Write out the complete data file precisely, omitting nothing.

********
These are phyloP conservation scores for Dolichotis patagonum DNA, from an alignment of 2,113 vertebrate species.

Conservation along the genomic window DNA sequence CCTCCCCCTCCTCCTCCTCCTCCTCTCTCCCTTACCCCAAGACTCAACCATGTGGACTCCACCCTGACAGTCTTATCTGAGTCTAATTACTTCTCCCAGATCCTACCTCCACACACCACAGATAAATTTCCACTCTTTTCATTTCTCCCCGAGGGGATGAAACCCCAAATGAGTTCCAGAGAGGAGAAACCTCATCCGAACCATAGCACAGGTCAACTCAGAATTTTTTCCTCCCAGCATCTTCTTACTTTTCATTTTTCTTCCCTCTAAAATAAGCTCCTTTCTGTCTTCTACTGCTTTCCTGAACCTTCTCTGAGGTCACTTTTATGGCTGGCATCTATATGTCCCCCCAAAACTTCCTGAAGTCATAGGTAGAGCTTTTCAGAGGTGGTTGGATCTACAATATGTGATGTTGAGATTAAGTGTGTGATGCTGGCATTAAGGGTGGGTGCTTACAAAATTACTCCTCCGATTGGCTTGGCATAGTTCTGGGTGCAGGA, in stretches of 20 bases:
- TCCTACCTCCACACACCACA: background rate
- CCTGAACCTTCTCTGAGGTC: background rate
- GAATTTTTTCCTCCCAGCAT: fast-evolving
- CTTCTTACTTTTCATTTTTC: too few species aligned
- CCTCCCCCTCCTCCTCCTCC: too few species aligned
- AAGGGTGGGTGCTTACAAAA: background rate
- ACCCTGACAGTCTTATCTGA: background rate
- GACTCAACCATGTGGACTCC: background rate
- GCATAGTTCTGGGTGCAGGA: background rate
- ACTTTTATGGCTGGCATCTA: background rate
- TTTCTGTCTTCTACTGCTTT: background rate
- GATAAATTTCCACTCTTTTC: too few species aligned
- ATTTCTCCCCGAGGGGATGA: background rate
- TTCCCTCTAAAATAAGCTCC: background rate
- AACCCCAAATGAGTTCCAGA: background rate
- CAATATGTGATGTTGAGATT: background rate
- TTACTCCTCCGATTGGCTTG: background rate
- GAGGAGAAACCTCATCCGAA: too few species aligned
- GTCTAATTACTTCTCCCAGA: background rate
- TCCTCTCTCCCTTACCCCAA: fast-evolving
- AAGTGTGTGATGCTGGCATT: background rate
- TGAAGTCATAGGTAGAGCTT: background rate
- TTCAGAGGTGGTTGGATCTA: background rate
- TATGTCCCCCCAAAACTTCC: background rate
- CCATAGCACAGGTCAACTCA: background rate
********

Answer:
These are phyloP conservation scores for Dolichotis patagonum DNA, from an alignment of 2,113 vertebrate species.

Conservation along the genomic window DNA sequence CCTCCCCCTCCTCCTCCTCCTCCTCTCTCCCTTACCCCAAGACTCAACCATGTGGACTCCACCCTGACAGTCTTATCTGAGTCTAATTACTTCTCCCAGATCCTACCTCCACACACCACAGATAAATTTCCACTCTTTTCATTTCTCCCCGAGGGGATGAAACCCCAAATGAGTTCCAGAGAGGAGAAACCTCATCCGAACCATAGCACAGGTCAACTCAGAATTTTTTCCTCCCAGCATCTTCTTACTTTTCATTTTTCTTCCCTCTAAAATAAGCTCCTTTCTGTCTTCTACTGCTTTCCTGAACCTTCTCTGAGGTCACTTTTATGGCTGGCATCTATATGTCCCCCCAAAACTTCCTGAAGTCATAGGTAGAGCTTTTCAGAGGTGGTTGGATCTACAATATGTGATGTTGAGATTAAGTGTGTGATGCTGGCATTAAGGGTGGGTGCTTACAAAATTACTCCTCCGATTGGCTTGGCATAGTTCTGGGTGCAGGA, in stretches of 20 bases:
- TCCTACCTCCACACACCACA: background rate
- CCTGAACCTTCTCTGAGGTC: background rate
- GAATTTTTTCCTCCCAGCAT: fast-evolving
- CTTCTTACTTTTCATTTTTC: too few species aligned
- CCTCCCCCTCCTCCTCCTCC: too few species aligned
- AAGGGTGGGTGCTTACAAAA: background rate
- ACCCTGACAGTCTTATCTGA: background rate
- GACTCAACCATGTGGACTCC: background rate
- GCATAGTTCTGGGTGCAGGA: background rate
- ACTTTTATGGCTGGCATCTA: background rate
- TTTCTGTCTTCTACTGCTTT: background rate
- GATAAATTTCCACTCTTTTC: too few species aligned
- ATTTCTCCCCGAGGGGATGA: background rate
- TTCCCTCTAAAATAAGCTCC: background rate
- AACCCCAAATGAGTTCCAGA: background rate
- CAATATGTGATGTTGAGATT: background rate
- TTACTCCTCCGATTGGCTTG: background rate
- GAGGAGAAACCTCATCCGAA: too few species aligned
- GTCTAATTACTTCTCCCAGA: background rate
- TCCTCTCTCCCTTACCCCAA: fast-evolving
- AAGTGTGTGATGCTGGCATT: background rate
- TGAAGTCATAGGTAGAGCTT: background rate
- TTCAGAGGTGGTTGGATCTA: background rate
- TATGTCCCCCCAAAACTTCC: background rate
- CCATAGCACAGGTCAACTCA: background rate